Car parts makers see new China growth opportunities

The world's leading suppliers of auto components and equipment are eyeing new opportunities, despite recent slowdown in vehicle sales.
Car parts makers see new China growth opportunities
Ti Gong

Auto parts suppliers are optimistic about the Chinese car market, as well as new opportunities afforded by advances in e-mobility and autonomous driving, industry representatives said at the ongoing Shanghai International Automobile Industry Exhibition.

German automotive and industrial supplier Schaeffler expects its China business to double in the next five to seven years, and has been readying itself for a transformation in transportation and mobility services. 

Matthias Zink, CEO of Automotive OEM at Schaeffler, told a media briefing that the company expects to prepare for the technology shift by offering bottom-up upgrades and solutions and addressing safety concerns in autonomous driving as well. 

Schaeffler China President Zhang Yilin said currently half of its China business is contributed by local automakers and while the market saw a dip last year, it has not reached its peak. 

Schaeffler is presenting an extensive range of products for application in various types of powertrains at Auto Shanghai. 

It also announced the start of production for electric SUV axles at the company’s manufacturing base in Taicang, Jiangsu Province. 

Germany’s leading mechatronics provider Brose is eyeing an investment of at least 300 million euros (US$339 million) in the next three years to expand production capacity and strengthen research and development.

Kurt Sauernheimer, CEO of Brose Group, said last year China sales advanced 5 percent against an overall drop in the market. 

“We expect China to represent 30 percent of our global business very soon and we will grow our customer portfolio in Asian, and especially China,” he said.

Trend toward e-mobility will bring new opportunities for Brose’ mechatronics offerings, said Brose China president Jenny Xiang in an interview. 

Car parts makers see new China growth opportunities

Brose also notes increasing local demand for comfortable, functional and tailor-made interior decor and it will continue to roll out localized product offerings for the domestic market.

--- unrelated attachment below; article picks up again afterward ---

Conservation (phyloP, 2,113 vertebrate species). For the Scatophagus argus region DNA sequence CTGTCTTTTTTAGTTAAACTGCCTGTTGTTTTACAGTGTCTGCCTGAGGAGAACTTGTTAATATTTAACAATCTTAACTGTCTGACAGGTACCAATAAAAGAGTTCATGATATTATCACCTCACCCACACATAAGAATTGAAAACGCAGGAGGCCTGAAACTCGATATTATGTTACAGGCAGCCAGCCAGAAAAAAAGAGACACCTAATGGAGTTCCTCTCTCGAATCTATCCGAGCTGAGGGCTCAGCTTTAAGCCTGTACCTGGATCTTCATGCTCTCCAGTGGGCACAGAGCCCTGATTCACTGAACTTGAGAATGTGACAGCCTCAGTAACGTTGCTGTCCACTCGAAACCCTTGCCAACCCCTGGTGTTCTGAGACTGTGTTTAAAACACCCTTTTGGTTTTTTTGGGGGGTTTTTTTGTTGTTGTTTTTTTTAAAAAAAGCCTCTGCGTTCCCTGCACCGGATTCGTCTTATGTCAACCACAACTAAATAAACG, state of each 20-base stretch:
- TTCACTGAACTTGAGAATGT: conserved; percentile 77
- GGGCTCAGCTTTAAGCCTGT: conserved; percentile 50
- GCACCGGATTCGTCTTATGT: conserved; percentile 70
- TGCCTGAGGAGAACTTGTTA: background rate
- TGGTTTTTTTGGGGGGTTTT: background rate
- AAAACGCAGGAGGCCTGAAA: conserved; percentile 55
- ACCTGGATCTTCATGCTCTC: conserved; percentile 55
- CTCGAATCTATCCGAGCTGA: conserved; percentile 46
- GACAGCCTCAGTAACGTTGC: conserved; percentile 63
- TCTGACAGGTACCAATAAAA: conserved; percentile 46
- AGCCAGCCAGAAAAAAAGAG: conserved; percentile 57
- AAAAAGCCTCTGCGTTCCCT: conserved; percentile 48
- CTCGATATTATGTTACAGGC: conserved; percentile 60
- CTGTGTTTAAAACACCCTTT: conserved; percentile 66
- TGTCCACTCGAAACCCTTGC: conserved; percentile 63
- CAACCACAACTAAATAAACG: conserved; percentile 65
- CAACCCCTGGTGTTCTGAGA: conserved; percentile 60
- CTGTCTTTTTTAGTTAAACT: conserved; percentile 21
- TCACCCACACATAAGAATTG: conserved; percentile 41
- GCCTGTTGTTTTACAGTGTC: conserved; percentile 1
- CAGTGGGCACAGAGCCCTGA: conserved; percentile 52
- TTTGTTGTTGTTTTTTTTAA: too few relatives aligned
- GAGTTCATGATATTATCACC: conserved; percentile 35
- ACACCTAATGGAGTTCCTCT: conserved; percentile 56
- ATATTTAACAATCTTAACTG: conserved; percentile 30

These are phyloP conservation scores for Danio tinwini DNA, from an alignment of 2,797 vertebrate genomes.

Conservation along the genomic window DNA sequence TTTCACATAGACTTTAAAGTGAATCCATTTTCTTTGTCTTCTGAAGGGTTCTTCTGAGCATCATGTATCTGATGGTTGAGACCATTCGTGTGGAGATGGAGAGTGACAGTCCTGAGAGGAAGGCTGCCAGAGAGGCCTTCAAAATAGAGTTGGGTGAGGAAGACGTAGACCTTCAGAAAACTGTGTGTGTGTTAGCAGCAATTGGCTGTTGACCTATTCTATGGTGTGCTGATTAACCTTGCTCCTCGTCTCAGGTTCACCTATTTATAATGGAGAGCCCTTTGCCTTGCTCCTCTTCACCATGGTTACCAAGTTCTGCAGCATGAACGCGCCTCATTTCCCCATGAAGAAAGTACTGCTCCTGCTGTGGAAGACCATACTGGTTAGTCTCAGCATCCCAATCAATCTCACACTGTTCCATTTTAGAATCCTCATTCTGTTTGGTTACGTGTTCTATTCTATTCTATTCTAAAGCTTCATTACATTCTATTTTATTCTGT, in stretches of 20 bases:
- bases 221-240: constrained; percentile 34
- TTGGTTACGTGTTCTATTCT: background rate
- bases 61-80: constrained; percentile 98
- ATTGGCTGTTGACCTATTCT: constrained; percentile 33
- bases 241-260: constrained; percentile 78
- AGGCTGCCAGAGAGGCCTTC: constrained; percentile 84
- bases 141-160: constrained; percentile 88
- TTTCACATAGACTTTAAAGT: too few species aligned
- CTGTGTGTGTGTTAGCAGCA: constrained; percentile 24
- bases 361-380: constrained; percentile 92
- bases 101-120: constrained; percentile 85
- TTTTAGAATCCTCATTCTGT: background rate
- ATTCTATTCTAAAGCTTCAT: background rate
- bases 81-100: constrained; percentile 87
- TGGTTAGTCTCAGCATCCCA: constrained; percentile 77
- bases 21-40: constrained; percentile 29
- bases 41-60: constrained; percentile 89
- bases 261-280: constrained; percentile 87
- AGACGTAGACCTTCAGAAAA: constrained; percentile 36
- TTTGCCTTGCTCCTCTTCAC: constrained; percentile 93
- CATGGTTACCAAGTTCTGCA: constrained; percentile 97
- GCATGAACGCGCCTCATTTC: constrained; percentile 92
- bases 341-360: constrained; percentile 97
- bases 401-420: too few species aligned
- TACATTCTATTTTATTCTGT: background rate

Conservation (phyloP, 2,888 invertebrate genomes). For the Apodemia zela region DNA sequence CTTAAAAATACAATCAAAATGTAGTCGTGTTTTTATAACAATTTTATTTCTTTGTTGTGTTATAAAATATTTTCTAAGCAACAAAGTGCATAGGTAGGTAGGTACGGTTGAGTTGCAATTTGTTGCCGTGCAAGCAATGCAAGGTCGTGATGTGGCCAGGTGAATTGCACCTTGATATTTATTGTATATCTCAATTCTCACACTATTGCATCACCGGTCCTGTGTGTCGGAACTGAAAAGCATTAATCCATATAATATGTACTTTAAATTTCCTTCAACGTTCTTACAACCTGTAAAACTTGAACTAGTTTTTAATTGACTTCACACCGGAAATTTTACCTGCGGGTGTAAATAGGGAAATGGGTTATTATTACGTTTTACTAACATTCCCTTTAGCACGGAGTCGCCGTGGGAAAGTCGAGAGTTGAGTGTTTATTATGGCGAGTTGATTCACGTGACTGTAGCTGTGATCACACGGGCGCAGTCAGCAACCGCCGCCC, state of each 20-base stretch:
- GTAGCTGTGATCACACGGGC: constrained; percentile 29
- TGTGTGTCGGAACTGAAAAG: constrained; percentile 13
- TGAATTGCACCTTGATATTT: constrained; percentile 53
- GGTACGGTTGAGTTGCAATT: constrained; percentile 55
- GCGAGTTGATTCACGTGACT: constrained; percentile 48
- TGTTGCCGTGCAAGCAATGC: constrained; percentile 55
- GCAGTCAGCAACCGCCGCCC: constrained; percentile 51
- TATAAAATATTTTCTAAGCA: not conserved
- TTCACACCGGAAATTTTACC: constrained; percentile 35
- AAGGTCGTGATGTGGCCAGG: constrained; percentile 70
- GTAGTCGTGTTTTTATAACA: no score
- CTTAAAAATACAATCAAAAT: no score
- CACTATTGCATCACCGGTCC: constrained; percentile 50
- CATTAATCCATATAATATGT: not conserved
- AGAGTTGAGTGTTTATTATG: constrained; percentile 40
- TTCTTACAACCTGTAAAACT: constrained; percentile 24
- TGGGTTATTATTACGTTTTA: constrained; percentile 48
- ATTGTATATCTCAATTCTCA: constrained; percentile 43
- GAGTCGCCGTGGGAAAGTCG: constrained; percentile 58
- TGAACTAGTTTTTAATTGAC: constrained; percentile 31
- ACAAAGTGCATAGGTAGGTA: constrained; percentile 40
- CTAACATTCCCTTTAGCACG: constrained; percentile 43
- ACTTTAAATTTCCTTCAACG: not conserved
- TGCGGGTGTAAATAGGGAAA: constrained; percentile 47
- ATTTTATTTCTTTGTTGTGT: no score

The China Association of Automobile Manufacturers estimates that new-energy vehicle (NEV) sales in the country are set to reach 1.6 million units this year. Last year, NEV sales in China surged 61.7 percent year on year against a 2.8 percent drop of the overall auto market.

Faurecia, another leading automotive technology supplier, plans to double its sales in China over the next four to five years, thanks to growing demand for sustainable mobility and personalized on-board experiences.

"China is one of Faurecia's key and strategic markets, and represented about 15 percent of the group's sales last year," Li Jingcheng, vice president of strategy and development at Faurecia, told Shanghai Daily. "We expect this figure to exceed 20 percent within the next four to five years."

Having first tapped the Chinese market in 1992 through a joint-venture in Wuhan, capital of Hubei Province, Faurecia has expanded its China presence to 20,000 employees at four R&D centers and 70 factories, with 2018 sales hitting 3 billion euros.

At this year's auto show, Faurecia has brought its latest technologies and innovations including a fully integrated "cockpit of the future" which features a more connected, personalized and immersive on-board experience. It's also showing technologies for powertrain electrification, clean mobility and zero emissions for passenger vehicles, commercial vehicles and high horsepower engines.

Meanwhile, parts giant Continental will invest heavily in new Chinese production sites over the coming years, including a “sharp expansion” in powertrain production capacity in Tianjin and Changzhou. Continental expects “diversified demands” from the Chinese market, despite a sales slump in 2018.

Calsonic Kansei, which provides components for the McLaren F1 Team, is eyeing new joint-venture partnerships and expansions aimed at tapping into “rapidly growing electricization in China”. 

The Japan-based auto parts maker has 15 bases covering manufacture plants and research centers in China. Looking ahead, it plans to establish an electric-vehicle joint venture with two Chinese automakers.

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